Page 2 of 2 Previous
As the Muslim student population grows in Minnesota, some educators detect a glaring gap: a dearth of books the students can relate to and from which others can learn.
"There wasn't a whole lot in our library that provided a sense of 'this is what's normal,'" said Julie Scullen, a reading intervention specialist at Northdale Middle School in Coon Rapids, where she took stock of books about Muslims growing up in America.
When colleague Beth Braun, a Northdale media specialist, launched a full-blown national search, she didn't have much luck, either.
"The books are more about what it's like to live in another country and be a Muslim, or what it's like to be from a war-torn nation, not what it's like to be a teenager in America and be a Muslim," Braun said. "Those books are few and far between."
Librarians in some other school districts tell a similar tale.
"I have really not come across anything," said Linda Goering, library media specialist at Robbinsdale Middle School.
Many educators say it's critical for students to have books in which they can see themselves.
"It is extremely important for young people to read stories reflecting their ethnicity and/or religion in order to feel like worthwhile human beings," said Freda Shamma, director of curriculum development for the Foundation for the Advancement and Development of Education and Learning, based in Cincinnati.
"The absence of such stories leads to poor grades in school, feelings of loneliness and alienation, and low self-esteem," said Shamma, who is working on an anthology of Muslim literature directed at middle-school-age students.
Leah Larson, media specialist at Richfield Middle School, sees an appetite for such books. She pointed to a novel in her media center, "Does My Head Look Big in This?", about an 11th-grade Muslim girl growing up in Australia who decides to wear the hijab, the traditional Muslim head covering, full time.
"I just can't keep it on the shelf," Larson said of the book.
"We have tons of books about Islam. However, the fiction is harder to find. ... If there are any smart American authors, they'll start writing books like this."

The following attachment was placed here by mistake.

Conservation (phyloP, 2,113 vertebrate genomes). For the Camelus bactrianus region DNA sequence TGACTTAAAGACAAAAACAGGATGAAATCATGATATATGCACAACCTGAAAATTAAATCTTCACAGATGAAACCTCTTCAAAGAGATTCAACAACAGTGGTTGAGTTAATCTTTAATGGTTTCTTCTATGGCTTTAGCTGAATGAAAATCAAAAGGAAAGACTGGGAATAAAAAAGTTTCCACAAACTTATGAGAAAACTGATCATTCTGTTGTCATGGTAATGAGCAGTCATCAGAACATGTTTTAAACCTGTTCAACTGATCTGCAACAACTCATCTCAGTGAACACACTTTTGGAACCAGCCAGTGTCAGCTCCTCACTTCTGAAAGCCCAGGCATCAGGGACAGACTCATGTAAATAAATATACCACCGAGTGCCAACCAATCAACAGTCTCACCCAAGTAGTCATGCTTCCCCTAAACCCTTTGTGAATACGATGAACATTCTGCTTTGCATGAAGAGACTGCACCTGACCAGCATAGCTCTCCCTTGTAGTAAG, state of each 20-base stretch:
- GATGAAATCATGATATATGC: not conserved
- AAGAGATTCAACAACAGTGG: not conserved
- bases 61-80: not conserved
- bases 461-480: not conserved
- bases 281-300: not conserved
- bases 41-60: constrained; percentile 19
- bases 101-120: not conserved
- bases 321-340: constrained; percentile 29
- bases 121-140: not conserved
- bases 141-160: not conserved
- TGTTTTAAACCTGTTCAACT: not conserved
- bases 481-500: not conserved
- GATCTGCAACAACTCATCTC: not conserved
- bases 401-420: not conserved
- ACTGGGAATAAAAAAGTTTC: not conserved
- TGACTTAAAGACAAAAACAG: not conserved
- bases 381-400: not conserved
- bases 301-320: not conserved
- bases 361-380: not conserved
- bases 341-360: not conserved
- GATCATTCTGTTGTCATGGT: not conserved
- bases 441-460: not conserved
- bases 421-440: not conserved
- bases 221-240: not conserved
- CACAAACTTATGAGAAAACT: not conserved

Trying to fill the gap
At Northdale Middle School, in the Anoka-Hennepin district, Scullen said the idea of getting more books aimed at Muslim kids "has been brewing in my head for a couple of years."
In September, she read an article citing the need to help students learn about the different cultures represented by their classmates. Using an $800 grant from the Anoka-Hennepin Educational Foundation, Braun and Scullen ordered 30 to 40 books for their library.
A few -- "The American Muslim Teenager's Handbook," for instance -- fit the bill. Most of the others, while valuable enough for Braun and Scullen to order, fell short of their ideal. There was, for example, "From Somalia With Love," about a girl who leaves the violent chaos of Somalia for London.
How big a deal is this to Muslim teenagers? For many who are voracious readers, almost anything will do.
"The Muslim kids are just like any other kids we have here," Larson said. "They read everything."
"Not many of the books have Muslim characters in them," said Sakina Walji, an eighth-grader at North View Junior High in Brooklyn Park. "But it works out pretty OK for me. I like to read any good books."
"I think it is important to have books for Muslim kids," said Sumaya Warsame, a seventh-grader at Northdale. "Then other kids can read about them."
Still, as far as Sumaya's own reading tastes are concerned, "it's not really a big deal." She said she likes the mystery and adventure books she reads now no matter what the characters' religious persuasion.
Some easier to find
Books oriented toward Muslim students are apparently more common at some grade levels than others. "They're easier to find for elementary kids," said Lori Saroya, president of the Council on American-Islamic Relations (CAIR) Minnesota. "There are a number of books out there focusing on Ramadan [the Muslim holy month], but they're more targeted for younger kids. I've heard of some series of fiction books for junior high kids, but they are difficult to find."
Saroya, who grew up Muslim in southern Iowa and graduated from high school in 2000, said she found little to read that she could identify with.
"It was the blue-eyed, blond-haired girl who was into cheerleading," she said. "There really wasn't much I could relate to in terms of my Muslim identity."
"There are limited books that focus on Muslim students as part of the fabric of schools because perhaps there's been a limited demand and a limited market," said Jean Doolittle, who is in charge of circulating books and other resource materials for Minneapolis schools. "If people will buy them, publishers will produce them."
Even if such books were in circulation, school officials would have to make sure they are getting high-quality reading material that will appeal to the students.
"The kids need to see themselves, but they also need to want to read the books," Doolittle said.
Norman Draper • 612-673-4547